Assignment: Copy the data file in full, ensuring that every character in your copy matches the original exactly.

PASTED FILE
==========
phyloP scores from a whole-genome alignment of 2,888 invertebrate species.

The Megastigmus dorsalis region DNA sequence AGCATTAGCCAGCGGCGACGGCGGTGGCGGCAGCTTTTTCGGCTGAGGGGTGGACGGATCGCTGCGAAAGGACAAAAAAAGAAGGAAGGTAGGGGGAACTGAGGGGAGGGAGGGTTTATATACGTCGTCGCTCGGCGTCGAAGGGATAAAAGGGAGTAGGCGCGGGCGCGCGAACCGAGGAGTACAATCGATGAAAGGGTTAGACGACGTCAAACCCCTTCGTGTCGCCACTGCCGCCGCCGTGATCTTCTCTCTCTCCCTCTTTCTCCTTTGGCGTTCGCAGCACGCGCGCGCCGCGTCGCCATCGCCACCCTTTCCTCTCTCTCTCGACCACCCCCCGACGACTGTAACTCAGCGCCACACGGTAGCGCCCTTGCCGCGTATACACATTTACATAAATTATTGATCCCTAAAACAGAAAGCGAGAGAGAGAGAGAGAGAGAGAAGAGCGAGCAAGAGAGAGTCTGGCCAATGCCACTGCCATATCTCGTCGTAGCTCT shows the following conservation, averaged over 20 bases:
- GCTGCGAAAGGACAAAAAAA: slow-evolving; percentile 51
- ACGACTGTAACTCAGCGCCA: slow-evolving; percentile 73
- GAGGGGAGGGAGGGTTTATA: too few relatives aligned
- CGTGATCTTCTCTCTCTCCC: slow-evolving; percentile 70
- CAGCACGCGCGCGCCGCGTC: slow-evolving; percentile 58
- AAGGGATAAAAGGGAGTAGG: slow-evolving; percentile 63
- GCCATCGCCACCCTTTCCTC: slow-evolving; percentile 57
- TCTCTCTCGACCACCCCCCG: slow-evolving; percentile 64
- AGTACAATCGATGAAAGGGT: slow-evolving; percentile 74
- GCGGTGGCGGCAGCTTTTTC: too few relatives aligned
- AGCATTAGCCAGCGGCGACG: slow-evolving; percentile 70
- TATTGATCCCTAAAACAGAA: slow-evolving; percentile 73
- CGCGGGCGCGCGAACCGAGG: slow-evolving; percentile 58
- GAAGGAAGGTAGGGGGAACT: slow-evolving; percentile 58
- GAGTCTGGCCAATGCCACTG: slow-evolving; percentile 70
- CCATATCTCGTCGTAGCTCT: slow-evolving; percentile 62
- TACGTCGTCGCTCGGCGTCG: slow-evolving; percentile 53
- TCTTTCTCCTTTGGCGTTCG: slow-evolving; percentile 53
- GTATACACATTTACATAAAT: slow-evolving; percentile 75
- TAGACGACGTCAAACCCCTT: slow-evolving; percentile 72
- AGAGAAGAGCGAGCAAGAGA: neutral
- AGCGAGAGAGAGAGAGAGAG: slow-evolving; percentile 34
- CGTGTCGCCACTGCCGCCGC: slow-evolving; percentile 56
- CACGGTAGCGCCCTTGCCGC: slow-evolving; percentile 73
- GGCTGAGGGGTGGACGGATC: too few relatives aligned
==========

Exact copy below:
phyloP scores from a whole-genome alignment of 2,888 invertebrate species.

The Megastigmus dorsalis region DNA sequence AGCATTAGCCAGCGGCGACGGCGGTGGCGGCAGCTTTTTCGGCTGAGGGGTGGACGGATCGCTGCGAAAGGACAAAAAAAGAAGGAAGGTAGGGGGAACTGAGGGGAGGGAGGGTTTATATACGTCGTCGCTCGGCGTCGAAGGGATAAAAGGGAGTAGGCGCGGGCGCGCGAACCGAGGAGTACAATCGATGAAAGGGTTAGACGACGTCAAACCCCTTCGTGTCGCCACTGCCGCCGCCGTGATCTTCTCTCTCTCCCTCTTTCTCCTTTGGCGTTCGCAGCACGCGCGCGCCGCGTCGCCATCGCCACCCTTTCCTCTCTCTCTCGACCACCCCCCGACGACTGTAACTCAGCGCCACACGGTAGCGCCCTTGCCGCGTATACACATTTACATAAATTATTGATCCCTAAAACAGAAAGCGAGAGAGAGAGAGAGAGAGAGAAGAGCGAGCAAGAGAGAGTCTGGCCAATGCCACTGCCATATCTCGTCGTAGCTCT shows the following conservation, averaged over 20 bases:
- GCTGCGAAAGGACAAAAAAA: slow-evolving; percentile 51
- ACGACTGTAACTCAGCGCCA: slow-evolving; percentile 73
- GAGGGGAGGGAGGGTTTATA: too few relatives aligned
- CGTGATCTTCTCTCTCTCCC: slow-evolving; percentile 70
- CAGCACGCGCGCGCCGCGTC: slow-evolving; percentile 58
- AAGGGATAAAAGGGAGTAGG: slow-evolving; percentile 63
- GCCATCGCCACCCTTTCCTC: slow-evolving; percentile 57
- TCTCTCTCGACCACCCCCCG: slow-evolving; percentile 64
- AGTACAATCGATGAAAGGGT: slow-evolving; percentile 74
- GCGGTGGCGGCAGCTTTTTC: too few relatives aligned
- AGCATTAGCCAGCGGCGACG: slow-evolving; percentile 70
- TATTGATCCCTAAAACAGAA: slow-evolving; percentile 73
- CGCGGGCGCGCGAACCGAGG: slow-evolving; percentile 58
- GAAGGAAGGTAGGGGGAACT: slow-evolving; percentile 58
- GAGTCTGGCCAATGCCACTG: slow-evolving; percentile 70
- CCATATCTCGTCGTAGCTCT: slow-evolving; percentile 62
- TACGTCGTCGCTCGGCGTCG: slow-evolving; percentile 53
- TCTTTCTCCTTTGGCGTTCG: slow-evolving; percentile 53
- GTATACACATTTACATAAAT: slow-evolving; percentile 75
- TAGACGACGTCAAACCCCTT: slow-evolving; percentile 72
- AGAGAAGAGCGAGCAAGAGA: neutral
- AGCGAGAGAGAGAGAGAGAG: slow-evolving; percentile 34
- CGTGTCGCCACTGCCGCCGC: slow-evolving; percentile 56
- CACGGTAGCGCCCTTGCCGC: slow-evolving; percentile 73
- GGCTGAGGGGTGGACGGATC: too few relatives aligned